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NS Bikes Fuzz - From a Bike Park Ripper To a Proper Racer

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PRESS RELEASE: NS Bikes The Fuzz has a special place in NS Bikes history. It was our first real downhill bike, and we worked very hard to make sure our debut was a success, so the effort behind this project was massive. We not only wanted performance, but also day-to-day reliability.It has been to Rampage and has a pretty good record in major international downhill races. The platform has been around since 2013 and during that time evolved from 26” wheels to bigger 27.5” ones, with some geometry updates in the meantime.

Fuzz prototype debut during Red Bull Rampage 2013. 26" wheels, obviously.

However around 2 years ago we started working hard on developing a completely new version of this bike in a close cooperation with our Factory DH Team. One of the obvious changes that we had to make was to put the bike on big 29” wheels. The team riders were really enthusiastic about the concept of racing a 29-er on the oh-so-demanding courses of UCI DH World Cup, so we found a common language, and the work kicked-off immediately.

First ideas of geometry changes.

Basically everyone involved wanted more than just the same Fuzz with bigger wheels. There were much more work to be done, to make the bike even faster. Hardcore bike trashing, being very deep in our DNA, influenced the suspension design of Fuzz 27.5" - it's very progressive and almost impossible to bottom out. Good stuff if you’re after super long jumps and unreal drops.The new Fuzz is meant for all our racing, so this had to change. The team’s feedback on the 27.5 version (which they have raced in 2017) stated that the bike needs to use the whole suspension travel more, and give more support in the mid stroke. So our main goal was to change the leverage ratio to less progressive than the former 27.5” version. Originally we designed quite a lot of progression into the suspension, keeping in mind that our bike would be used primarily for hucking and bike parks.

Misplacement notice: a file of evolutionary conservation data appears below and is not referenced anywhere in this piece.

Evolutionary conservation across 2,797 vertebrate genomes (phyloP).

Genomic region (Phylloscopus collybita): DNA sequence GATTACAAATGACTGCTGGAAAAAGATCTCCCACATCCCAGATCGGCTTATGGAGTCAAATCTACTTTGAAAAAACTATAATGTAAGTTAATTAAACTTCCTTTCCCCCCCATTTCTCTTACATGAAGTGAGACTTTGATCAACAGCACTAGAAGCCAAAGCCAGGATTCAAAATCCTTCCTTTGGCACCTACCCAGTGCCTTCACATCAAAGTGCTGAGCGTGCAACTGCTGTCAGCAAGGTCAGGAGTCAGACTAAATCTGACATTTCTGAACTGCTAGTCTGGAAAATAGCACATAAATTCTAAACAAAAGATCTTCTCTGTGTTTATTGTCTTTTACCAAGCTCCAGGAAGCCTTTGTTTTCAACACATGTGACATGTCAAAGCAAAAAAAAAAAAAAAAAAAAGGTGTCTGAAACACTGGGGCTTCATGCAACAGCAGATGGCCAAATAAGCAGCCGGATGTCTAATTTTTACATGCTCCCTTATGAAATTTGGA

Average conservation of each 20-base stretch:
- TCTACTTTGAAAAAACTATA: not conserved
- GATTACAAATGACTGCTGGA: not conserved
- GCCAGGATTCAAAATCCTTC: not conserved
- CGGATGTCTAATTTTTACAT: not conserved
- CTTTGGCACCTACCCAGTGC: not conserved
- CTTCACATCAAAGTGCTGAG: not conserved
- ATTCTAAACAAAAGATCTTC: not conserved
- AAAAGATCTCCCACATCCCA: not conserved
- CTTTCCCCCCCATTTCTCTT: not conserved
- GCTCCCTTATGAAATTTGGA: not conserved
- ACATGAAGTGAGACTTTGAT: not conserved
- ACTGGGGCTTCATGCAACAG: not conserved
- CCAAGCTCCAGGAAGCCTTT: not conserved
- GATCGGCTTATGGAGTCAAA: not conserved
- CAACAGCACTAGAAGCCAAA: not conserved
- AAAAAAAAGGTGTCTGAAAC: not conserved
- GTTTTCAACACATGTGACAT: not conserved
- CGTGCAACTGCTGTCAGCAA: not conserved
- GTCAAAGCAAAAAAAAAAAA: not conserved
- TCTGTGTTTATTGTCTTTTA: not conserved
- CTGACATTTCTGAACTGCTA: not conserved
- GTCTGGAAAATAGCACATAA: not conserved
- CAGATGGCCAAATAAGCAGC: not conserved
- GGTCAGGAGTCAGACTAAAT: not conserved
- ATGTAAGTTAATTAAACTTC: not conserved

Fuzz 27.5 vs Fuzz 29 - leverage ratio and anti-squat comparison. Secondly, the riders opted for more anti-squat to keep the rear suspension from bobbing, while pedalling hard on the flatter sections of the course.The new kinematics resulted in a more compliant and predictable feel in the mid stroke and promotes the use of more travel. We achieved that mostly by redesigning the main rocker from a previous 2-pcs to a much stiffer single piece monolink (we were also able to drop the seat stay bridge - making more space for big wheels) and revising the dropouts.We continued to use the custom offset headset, known from the 27.5" version, which allows the rider to adjust the reach of the bike, choosing from 3 positions: -8mm, zero, +8mm.

The offset headset cups of the Fuzz

The initial rides on the first bike samples confirmed just about everything that the theory assumed. The 29-er rides faster on virtually any type of courses. Maybe except very narrow and twisty tacks, however its cornering abilities were also improved by lowering the BB by 11 mm. The feedback from the team was very positive, so there were no doubts about which bike to choose for the 2018 season.

Fuzz 29 tested hard on the UCI World Cup courses in 2018. / Photos: Sebastian Sternemann




Photos: Piotr Jurczak


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